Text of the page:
Fostering the love of learning in Alaska
“We’re never going to go there”
Stephanie Clark ‘14 began the adventure of a lifetime because she was looking for practice.
During her senior year at St. Scholastica, she and a fellow elementary education major attended a job fair with the hopes of gaining interview experience. The two decided to participate in some interviews with a district in Alaska because they thought, “we’re never going to go there.”
But what started out as a practice interview for Clark quickly evolved into the real deal. She met with the interviewer for an hour, talked to the school’s principal and listened to kindergarteners engage in their classroom activities. The district offered her a job on the spot.
“They gave me a week to decide and I did think about it for a while,” she said. “But then I figured, ‘I’m young, why not? Let’s do this!’”
Clark is now entering her seventh year at Manokotak “Nunaniq” School in Manokotak, Alaska, a rural village in the southwest region of the state. And those sweet students from her interview must have left an impact because she’s been teaching kindergarten ever since.
Adjusting to Alaska
The Duluth native described her transition from “downstates” to Alaska as initially very tough. She made the move alone and had to learn how to find her way until her fiance Christopher joined her seven months later.
“One of the biggest adjustments was how remote the village is,” she said. “The town is about 400 people. There is a post office, small clinic and [a] very small store. You fly in by plane and there’s no other access to the village unless you have a boat and can go by river.”
Internet service is also unreliable. During her master’s studies, the only place Clark could find 3G service was up a mountain, so she and her roommate would hike up the mountain armed with their tent and laptops. And a gun — in case they ran into any bears along the way.
Groceries are ordered over the phone and also flown in, but not inexpensively. Clark said a gallon of milk costs $14 and she recently spent $32 on a steak. During her first year away, she found herself especially missing access to fresh produce and fruit.
So Clark learned to adopt a subsistence lifestyle by foraging for berries, fiddleheads and other greens. She took up fishing and clamming (and canning, smoking and drying!) to fill up her freezer and save money on meat. She also hunts moose and caribou, and looks for seagull and herring eggs.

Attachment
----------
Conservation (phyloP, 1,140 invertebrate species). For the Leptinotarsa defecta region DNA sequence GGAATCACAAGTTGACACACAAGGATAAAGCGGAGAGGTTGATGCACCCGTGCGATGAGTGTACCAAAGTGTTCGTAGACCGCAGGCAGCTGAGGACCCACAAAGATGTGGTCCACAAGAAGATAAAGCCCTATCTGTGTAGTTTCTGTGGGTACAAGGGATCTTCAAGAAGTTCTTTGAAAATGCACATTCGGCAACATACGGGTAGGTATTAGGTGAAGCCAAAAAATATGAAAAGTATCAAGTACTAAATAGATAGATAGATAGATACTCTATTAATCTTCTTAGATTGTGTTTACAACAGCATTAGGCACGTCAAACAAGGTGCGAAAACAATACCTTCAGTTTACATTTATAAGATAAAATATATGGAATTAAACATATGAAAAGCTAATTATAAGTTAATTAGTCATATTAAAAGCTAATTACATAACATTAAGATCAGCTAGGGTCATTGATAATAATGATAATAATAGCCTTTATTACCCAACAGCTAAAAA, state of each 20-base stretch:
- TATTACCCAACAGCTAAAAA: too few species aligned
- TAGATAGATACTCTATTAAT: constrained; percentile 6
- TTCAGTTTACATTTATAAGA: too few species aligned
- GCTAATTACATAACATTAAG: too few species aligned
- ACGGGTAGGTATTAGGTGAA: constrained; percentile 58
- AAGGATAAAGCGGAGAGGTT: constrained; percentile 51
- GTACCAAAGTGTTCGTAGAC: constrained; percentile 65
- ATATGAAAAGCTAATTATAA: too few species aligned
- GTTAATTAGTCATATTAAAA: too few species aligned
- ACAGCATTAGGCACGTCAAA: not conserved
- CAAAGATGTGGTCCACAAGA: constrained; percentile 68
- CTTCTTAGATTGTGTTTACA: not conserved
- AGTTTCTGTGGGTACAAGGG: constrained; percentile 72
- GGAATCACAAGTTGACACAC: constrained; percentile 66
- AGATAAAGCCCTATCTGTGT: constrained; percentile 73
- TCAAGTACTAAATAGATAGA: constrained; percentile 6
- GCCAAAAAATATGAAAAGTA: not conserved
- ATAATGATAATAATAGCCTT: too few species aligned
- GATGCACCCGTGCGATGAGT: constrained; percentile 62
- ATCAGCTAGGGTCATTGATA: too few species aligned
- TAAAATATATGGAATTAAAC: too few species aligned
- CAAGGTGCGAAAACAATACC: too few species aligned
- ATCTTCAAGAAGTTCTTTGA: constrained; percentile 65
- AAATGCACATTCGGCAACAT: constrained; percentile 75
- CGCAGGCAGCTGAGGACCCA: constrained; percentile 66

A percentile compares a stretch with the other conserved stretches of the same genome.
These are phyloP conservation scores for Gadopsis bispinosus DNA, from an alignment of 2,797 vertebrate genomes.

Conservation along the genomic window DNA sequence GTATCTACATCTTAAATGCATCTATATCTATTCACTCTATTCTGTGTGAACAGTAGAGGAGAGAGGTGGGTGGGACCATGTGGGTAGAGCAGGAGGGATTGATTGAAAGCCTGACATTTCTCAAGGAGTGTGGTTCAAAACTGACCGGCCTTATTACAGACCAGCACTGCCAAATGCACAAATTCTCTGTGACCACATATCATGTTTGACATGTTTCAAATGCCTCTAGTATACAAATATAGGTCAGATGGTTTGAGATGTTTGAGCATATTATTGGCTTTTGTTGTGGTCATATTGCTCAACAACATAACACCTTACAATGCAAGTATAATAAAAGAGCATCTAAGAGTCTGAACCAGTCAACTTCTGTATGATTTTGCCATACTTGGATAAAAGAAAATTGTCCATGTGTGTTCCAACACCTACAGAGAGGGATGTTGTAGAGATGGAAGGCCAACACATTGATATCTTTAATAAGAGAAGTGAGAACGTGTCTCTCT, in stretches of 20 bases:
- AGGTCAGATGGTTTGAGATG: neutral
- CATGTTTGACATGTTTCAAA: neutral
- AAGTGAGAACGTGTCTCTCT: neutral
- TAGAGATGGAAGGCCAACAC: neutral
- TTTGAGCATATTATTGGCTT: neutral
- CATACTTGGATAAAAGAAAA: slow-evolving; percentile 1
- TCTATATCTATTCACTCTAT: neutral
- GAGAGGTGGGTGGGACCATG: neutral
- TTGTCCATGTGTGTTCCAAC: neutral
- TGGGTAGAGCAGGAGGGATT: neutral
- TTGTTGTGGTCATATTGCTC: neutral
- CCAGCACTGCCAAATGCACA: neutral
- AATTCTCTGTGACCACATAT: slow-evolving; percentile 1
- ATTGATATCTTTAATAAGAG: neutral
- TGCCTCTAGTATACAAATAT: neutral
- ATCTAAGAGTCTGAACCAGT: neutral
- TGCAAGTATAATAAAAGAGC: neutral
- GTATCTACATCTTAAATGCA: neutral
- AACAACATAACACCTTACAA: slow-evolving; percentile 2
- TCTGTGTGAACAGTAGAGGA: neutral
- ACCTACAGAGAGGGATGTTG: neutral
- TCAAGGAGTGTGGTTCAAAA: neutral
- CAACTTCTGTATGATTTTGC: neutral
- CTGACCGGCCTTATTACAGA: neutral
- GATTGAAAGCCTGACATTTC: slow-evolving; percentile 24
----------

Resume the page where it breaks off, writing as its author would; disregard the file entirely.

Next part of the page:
“We’ve learned to know what we want and what we need,” she said. And it turned out, she really loved the subsistence lifestyle and her community’s efforts to sustain it.
Embraced by community
The community has sustained her, too.
Clark found out that many teachers come for one year and leave, so when she decided to stick it out for a second year, that was the moment when community members began to welcome her and embrace her as a member of the village.
“I’ve made such incredible friends,” she said, “Some call me almost every other night to participate in a maq’ii, or steam bath, which is a very social event.”
Perhaps her most cherished memory was when one of her colleagues “named” her by giving her a traditional Yupik name.
“She sat down and talked with me, asked me about my family and what’s most important to me,” said Clark. “And then she named me Alq’aq, which means ‘oldest sister.’ It came from someone who had recently passed; names are given so that they can continue on.”
In September, Clark was presented with yet another incredible honor: she was recognized as her school district’s Teacher of the Year.
Love of learning
Clark calls the experience life-changing. And she attributes her success and grit in Manokotak to her time as an elementary education major at St. Scholastica.
“I really appreciated the program and I got so much out of it,” she said. “The professors are knowledgeable in what they do and every single one of them has a passion for teaching. That’s what got me so excited! I’d never really excelled in school until the education program at Scholastica.”
Ultimately, her undergraduate studies made her fall in love with teaching.
“I wouldn’t be here without St. Scholastica. It made me who I am and it got me to where I am today.”